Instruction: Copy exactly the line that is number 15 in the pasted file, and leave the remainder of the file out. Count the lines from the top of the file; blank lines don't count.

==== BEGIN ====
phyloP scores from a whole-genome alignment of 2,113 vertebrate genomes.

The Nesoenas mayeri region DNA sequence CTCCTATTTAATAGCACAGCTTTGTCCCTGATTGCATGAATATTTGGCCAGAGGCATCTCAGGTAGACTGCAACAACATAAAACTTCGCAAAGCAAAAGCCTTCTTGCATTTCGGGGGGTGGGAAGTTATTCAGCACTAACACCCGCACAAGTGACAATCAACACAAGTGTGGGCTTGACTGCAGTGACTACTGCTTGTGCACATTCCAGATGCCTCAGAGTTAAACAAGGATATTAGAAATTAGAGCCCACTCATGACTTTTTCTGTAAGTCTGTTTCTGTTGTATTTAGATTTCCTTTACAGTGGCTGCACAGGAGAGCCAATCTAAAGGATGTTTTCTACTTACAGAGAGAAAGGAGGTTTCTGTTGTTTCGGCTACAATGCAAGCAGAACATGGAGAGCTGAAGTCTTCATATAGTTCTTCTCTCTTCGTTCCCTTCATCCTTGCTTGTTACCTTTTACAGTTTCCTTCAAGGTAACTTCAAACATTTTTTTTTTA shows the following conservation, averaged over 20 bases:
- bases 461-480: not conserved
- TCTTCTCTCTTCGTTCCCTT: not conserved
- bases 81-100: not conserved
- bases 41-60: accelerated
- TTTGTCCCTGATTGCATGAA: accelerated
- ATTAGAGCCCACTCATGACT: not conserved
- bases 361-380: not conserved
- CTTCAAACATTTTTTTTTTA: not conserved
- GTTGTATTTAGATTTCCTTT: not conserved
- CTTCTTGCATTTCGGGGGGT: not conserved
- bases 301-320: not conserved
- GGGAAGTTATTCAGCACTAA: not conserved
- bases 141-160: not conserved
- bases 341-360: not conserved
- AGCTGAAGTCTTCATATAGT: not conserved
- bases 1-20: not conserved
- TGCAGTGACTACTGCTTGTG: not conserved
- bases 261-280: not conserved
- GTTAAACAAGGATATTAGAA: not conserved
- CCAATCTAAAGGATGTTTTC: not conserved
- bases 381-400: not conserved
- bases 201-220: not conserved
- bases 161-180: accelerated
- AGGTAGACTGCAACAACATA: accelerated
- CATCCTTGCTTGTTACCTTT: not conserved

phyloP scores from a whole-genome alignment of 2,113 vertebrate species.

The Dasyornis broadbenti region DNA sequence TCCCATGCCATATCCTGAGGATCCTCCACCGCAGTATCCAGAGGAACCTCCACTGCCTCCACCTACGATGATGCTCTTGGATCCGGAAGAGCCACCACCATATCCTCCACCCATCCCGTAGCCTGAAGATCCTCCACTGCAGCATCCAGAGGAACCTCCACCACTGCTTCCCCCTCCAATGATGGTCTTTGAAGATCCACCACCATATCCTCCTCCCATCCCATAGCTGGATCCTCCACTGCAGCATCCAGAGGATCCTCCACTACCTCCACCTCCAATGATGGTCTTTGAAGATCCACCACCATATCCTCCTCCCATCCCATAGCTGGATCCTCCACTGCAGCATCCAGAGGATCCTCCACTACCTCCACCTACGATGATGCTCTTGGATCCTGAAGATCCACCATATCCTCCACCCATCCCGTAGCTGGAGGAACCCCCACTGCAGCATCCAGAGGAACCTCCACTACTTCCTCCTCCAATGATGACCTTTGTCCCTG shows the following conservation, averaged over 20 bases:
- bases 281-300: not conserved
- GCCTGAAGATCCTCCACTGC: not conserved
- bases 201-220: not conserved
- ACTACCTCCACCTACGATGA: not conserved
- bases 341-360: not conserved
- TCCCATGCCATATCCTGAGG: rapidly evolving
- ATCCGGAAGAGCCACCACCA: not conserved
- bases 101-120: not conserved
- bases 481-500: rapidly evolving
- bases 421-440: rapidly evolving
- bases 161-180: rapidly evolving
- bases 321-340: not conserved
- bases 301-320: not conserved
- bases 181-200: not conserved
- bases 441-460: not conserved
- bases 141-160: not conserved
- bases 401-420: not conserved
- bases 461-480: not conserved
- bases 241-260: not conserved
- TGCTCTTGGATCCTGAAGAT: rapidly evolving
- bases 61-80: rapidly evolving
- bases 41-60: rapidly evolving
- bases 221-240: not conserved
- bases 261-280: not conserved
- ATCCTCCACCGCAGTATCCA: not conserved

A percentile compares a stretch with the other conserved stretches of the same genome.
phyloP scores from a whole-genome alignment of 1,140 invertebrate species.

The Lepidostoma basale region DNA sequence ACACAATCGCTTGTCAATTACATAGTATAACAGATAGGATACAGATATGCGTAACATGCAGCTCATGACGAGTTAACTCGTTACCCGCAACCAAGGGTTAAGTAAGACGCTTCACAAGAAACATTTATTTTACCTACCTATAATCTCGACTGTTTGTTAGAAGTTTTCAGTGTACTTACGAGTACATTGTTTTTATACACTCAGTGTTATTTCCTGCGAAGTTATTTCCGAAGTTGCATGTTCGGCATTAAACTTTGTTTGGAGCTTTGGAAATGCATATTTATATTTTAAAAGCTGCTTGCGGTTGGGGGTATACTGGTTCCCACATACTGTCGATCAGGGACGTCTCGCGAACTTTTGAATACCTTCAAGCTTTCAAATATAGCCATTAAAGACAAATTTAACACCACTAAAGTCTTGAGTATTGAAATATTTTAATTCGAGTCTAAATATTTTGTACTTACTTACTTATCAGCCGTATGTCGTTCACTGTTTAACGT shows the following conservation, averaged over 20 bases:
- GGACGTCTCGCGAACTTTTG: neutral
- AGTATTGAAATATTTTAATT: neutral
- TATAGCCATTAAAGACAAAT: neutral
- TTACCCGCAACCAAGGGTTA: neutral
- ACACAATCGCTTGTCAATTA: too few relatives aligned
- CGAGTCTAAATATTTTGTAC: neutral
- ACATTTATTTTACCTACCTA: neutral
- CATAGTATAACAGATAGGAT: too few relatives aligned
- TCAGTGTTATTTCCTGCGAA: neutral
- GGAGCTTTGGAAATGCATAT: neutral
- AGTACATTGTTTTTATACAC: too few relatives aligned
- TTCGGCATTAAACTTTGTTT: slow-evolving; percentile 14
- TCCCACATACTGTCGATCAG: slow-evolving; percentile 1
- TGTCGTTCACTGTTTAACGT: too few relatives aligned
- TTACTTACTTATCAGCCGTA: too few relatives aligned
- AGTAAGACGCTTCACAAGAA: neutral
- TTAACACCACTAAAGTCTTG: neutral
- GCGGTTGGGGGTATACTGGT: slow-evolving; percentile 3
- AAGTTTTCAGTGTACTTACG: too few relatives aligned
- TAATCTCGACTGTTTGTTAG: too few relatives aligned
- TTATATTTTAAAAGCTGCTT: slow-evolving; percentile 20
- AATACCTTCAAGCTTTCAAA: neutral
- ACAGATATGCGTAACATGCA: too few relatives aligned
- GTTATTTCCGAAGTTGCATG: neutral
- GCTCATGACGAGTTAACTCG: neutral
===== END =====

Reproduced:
- bases 141-160: not conserved